Solar Window Technologies, Inc. CEO and president John Conklin made a forward looking statement August 20 in a webcast announcing the company’s plans to commercialize... Read more

  • The brain may operate in a different state during trauma, which keeps that memory hidden during a normal state.  (Maria Dubova/iStock)

    How Our Brain Hides (and Gets Back) Scary Memories

    Some stressful experiences—such as childhood abuse—are so overwhelming and traumatic that the memories hide in the brain. Those hidden memories may protect us from the... Read more

  • LIFESTYLE-US-ART-HEALTH-CHILDREN BY BRIGITTE DUSSEAU Bojana Coklyat with Omar Tzic, Star Almonte and Xiomara Torres at the Concordia Learning Center at St. Joseph?s School for the Blind in Jersey City, New Jersey April 23, 2012. The art class taught by artist Bojana Coklyat of Jersey City, who became a volunteer art teacher at Concordia after she started losing her eyesight from diabetes. AFP PHOTO / TIMOTHY A. CLARY (Photo credit should read TIMOTHY A. CLARY/AFP/GettyImages)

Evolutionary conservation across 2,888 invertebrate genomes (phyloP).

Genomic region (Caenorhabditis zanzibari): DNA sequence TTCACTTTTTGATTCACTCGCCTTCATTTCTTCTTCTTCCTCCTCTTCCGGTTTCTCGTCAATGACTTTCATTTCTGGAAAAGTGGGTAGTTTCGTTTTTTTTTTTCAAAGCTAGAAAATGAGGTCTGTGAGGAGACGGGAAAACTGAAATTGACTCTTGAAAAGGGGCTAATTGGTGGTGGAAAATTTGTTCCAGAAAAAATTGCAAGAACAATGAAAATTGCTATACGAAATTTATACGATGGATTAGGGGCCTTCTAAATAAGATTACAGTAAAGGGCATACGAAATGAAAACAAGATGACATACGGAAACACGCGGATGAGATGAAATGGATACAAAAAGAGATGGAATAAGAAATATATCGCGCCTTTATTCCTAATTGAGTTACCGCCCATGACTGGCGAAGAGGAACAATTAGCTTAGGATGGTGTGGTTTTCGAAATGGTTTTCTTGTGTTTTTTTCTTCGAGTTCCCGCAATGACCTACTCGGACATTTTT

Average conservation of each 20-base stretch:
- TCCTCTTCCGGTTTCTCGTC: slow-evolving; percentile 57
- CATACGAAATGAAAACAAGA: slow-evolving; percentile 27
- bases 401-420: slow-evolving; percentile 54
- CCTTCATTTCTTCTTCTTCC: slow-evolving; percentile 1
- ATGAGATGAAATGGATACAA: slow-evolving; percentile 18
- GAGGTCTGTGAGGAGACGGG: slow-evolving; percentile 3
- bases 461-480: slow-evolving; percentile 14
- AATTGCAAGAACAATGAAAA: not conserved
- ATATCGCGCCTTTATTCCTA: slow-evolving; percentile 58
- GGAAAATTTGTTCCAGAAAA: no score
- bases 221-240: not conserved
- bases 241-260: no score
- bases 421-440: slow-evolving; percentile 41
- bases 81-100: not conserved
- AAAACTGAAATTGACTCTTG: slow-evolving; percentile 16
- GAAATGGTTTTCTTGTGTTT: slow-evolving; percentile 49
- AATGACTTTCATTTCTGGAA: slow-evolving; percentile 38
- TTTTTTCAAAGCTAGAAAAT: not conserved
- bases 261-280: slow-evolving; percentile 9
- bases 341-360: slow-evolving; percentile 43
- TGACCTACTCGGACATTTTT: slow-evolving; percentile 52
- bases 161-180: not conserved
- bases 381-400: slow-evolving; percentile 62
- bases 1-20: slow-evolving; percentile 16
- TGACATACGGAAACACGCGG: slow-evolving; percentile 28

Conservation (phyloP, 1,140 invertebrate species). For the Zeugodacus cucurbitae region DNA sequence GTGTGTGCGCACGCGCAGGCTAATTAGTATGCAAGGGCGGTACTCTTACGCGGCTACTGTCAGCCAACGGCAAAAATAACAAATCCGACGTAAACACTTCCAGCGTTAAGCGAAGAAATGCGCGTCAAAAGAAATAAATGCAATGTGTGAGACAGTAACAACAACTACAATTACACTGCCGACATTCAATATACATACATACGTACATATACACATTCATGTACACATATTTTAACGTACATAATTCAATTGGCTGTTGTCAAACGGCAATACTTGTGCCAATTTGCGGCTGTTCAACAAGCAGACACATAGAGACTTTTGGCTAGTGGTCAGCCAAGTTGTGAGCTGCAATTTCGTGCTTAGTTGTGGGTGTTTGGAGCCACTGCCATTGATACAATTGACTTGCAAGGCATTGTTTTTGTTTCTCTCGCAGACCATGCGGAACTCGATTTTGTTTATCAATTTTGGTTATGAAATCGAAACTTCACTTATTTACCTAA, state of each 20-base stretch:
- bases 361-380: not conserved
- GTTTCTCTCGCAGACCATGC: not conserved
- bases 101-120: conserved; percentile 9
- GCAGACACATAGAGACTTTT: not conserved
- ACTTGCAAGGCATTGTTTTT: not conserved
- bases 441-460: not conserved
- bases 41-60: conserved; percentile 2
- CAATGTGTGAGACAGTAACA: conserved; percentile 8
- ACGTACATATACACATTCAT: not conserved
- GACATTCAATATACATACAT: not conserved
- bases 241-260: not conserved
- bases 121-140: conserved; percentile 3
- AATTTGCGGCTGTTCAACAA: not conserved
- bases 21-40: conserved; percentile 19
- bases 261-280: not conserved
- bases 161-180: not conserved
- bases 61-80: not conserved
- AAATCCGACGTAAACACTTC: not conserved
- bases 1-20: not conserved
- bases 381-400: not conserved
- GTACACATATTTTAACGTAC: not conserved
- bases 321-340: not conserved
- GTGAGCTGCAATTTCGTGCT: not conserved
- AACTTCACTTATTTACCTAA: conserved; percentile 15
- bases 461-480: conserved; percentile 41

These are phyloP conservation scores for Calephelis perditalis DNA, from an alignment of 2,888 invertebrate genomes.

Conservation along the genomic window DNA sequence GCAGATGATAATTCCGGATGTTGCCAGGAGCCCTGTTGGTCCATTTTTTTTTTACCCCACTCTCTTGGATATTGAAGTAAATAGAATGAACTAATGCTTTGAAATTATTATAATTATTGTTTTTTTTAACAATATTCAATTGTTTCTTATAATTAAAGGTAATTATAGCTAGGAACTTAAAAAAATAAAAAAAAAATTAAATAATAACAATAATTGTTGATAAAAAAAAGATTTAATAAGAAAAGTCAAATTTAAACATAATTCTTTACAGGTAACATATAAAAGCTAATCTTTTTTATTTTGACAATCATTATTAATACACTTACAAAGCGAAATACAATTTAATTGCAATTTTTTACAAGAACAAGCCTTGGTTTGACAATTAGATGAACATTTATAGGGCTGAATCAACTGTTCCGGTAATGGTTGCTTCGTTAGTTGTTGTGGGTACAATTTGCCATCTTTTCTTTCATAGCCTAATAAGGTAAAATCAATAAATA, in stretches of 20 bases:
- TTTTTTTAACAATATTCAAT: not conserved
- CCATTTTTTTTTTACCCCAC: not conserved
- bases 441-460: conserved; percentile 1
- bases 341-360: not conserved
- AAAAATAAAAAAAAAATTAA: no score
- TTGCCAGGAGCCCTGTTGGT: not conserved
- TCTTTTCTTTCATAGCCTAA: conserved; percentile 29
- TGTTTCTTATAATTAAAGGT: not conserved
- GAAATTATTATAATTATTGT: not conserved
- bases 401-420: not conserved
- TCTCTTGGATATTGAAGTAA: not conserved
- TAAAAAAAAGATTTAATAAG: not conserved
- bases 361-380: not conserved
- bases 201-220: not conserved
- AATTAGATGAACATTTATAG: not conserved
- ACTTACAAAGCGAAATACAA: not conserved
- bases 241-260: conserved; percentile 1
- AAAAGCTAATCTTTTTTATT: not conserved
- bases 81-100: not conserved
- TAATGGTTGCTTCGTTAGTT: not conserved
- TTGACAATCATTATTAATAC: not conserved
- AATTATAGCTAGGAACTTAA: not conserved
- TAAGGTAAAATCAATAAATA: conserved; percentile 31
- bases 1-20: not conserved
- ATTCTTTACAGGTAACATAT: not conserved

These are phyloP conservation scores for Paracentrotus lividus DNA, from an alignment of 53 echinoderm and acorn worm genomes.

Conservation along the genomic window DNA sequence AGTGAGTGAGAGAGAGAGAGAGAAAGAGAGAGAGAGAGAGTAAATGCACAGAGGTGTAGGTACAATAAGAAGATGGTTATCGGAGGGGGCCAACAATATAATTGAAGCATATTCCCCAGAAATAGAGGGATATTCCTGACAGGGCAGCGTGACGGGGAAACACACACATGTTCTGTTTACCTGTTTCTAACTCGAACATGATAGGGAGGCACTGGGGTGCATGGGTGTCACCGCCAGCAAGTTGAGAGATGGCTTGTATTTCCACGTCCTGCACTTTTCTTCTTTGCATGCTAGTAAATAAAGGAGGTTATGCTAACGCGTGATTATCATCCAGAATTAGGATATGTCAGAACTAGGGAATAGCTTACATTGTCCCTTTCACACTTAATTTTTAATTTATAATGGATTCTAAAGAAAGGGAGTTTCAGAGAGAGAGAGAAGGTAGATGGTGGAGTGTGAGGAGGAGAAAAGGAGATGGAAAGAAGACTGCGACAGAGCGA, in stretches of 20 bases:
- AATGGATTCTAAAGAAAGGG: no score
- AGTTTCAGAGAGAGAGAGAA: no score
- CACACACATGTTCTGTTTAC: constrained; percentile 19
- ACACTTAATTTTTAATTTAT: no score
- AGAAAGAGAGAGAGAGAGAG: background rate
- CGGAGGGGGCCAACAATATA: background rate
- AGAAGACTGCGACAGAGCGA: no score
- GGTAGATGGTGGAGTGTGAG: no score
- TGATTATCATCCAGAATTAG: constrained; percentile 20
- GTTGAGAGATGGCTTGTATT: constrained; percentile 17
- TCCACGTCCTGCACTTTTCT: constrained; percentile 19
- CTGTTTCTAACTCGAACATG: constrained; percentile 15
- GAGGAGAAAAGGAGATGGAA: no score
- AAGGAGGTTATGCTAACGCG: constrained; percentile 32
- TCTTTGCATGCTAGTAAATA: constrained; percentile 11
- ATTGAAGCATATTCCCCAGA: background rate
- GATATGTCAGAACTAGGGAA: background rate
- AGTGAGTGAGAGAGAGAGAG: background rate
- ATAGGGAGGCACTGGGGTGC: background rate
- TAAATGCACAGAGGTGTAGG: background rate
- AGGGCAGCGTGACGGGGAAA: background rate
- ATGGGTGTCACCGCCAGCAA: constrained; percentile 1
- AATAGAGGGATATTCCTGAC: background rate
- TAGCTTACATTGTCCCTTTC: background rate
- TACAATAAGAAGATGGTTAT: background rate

Blind Children Rely on ‘Visual Brain’ to Learn Language

    By early childhood, the sight regions of a blind person’s brain respond to sound, especially spoken language, new research shows. The results, which appear this... Read more

  • (Kalawin/iStock)

    How Quantum Physics Is Opening New Frontiers for Data Safety

    Data security, which is aimed at ensuring secure Internet communications, must keep pace with the hacking capability of eavesdroppers. Data and communications will become more... Read more

  • (Angel Lopez Pelaz/iStock)

    Engineered Yeast Turns Sugar Into Painkiller

    Scientists have reprogrammed the genetic machinery of baker’s yeast so that the fast-growing cells can convert sugar into hydrocodone in just three to five days... Read more

  • Left: A young man participates in a Native ritual in the Amazon in Brazil. (Filipe Frazao/iStock) Right: An Aboriginal man performs on Australia Day in Sydney, Australia, on Jan. 26, 2014. (PhotographyByDonnaG/iStock)

    Genetic Studies Link Indigenous Peoples in the Amazon and Australasia (+Video)

    Native Americans living in the Amazon bear an unexpected genetic connection to indigenous people in Australasia, suggesting a previously unknown wave of migration to the... Read more